I can just imagine the stories of the families that lived there. Work & Rest. Health & Illness. Joy & Heartache. Births & Deaths. Bounty & Scarcity. Warmth and Bone-Chilling Cold.
Last week I posted photographs of fabric fraying with this quote: “Once the fabric of a just society is undone, it takes generations to weave it back together.” —Deepak Chopra
Well, it sure sparked some interesting dialogue. Right now, I do feel that it could potentially take generations to weave our society back together. However, as a rather optimistic realist…I wholeheartedly believe we can. Don’t we all want to feel safe, loved, connected and purposeful? What if we focused on our similarities, not our differences? Threads.
Humans need threads—tight, loose and in-between to other people, places and groups. How we choose to connect our threads is up to us individually.
Are we going to weave from a place of FEAR or LOVE?
When we’re anxious or fearful we tend to look outside of ourselves to make sense of our feelings. It’s so much easier to scan for someone or something else to blame than to be self-reflective and take responsibility for our emotions and actions. I would sooooo much rather blame someone else than acknowledge my own bullshit. I’m working on it. It’s a process.
Right now, it seems to me that politics are filling some sort of identity gap where other threads should be continually and carefully woven.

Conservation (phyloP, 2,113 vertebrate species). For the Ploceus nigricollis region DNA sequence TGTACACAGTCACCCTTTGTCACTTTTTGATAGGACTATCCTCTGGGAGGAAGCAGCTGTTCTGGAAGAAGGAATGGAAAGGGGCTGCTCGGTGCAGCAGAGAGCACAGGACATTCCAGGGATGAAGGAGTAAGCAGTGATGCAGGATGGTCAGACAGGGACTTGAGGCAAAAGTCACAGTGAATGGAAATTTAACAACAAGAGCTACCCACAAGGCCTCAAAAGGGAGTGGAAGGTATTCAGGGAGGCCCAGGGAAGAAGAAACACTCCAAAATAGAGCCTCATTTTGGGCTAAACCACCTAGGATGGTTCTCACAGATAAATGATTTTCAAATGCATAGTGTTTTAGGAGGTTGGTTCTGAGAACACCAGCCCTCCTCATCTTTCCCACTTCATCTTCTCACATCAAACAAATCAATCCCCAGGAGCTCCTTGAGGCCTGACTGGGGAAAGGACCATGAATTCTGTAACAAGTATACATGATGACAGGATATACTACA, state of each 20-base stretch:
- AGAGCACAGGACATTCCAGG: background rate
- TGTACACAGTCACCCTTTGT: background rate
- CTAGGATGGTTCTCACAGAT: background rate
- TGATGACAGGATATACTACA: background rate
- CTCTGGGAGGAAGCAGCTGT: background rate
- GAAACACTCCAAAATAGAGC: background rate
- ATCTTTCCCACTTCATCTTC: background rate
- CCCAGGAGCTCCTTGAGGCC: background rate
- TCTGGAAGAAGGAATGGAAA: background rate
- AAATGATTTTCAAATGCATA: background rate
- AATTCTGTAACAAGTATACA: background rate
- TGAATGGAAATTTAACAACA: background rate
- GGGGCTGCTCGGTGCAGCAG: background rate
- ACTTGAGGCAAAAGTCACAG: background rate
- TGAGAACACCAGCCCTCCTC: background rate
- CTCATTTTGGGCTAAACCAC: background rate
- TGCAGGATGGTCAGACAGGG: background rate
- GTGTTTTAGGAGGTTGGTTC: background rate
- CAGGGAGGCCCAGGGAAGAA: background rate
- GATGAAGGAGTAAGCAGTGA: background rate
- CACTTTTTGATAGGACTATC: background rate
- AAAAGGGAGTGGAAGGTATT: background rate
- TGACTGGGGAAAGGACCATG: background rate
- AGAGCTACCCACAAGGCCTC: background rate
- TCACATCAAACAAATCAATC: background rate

WHY? Why now?
Our party affiliation won’t ever bring us homemade soup when we’re sick, pick up a middle-of-the-night call when we’re in distress or just show up, even when we don’t understand what we actually need ourselves.
“Once the fabric of a just society is undone, it takes generations to weave it back together.” —Deepak Chopra
As my girls head back to their second year of college, the memories of my family’s past summers are making me exceptionally nostalgic this year. Last week I walked Cape Cod’s, Town Neck Beach in Sandwich before heading north to Vermont.
So much flooded back to me…oh, the remarkable nostalgia of middle age.
While admiring the rocks, I got an idea for a photo series and a way I could honor this time of transition.
My memories feel both permanent and somewhat elusive, they can come and go as the tide shifts…just like these rocks do every six hours.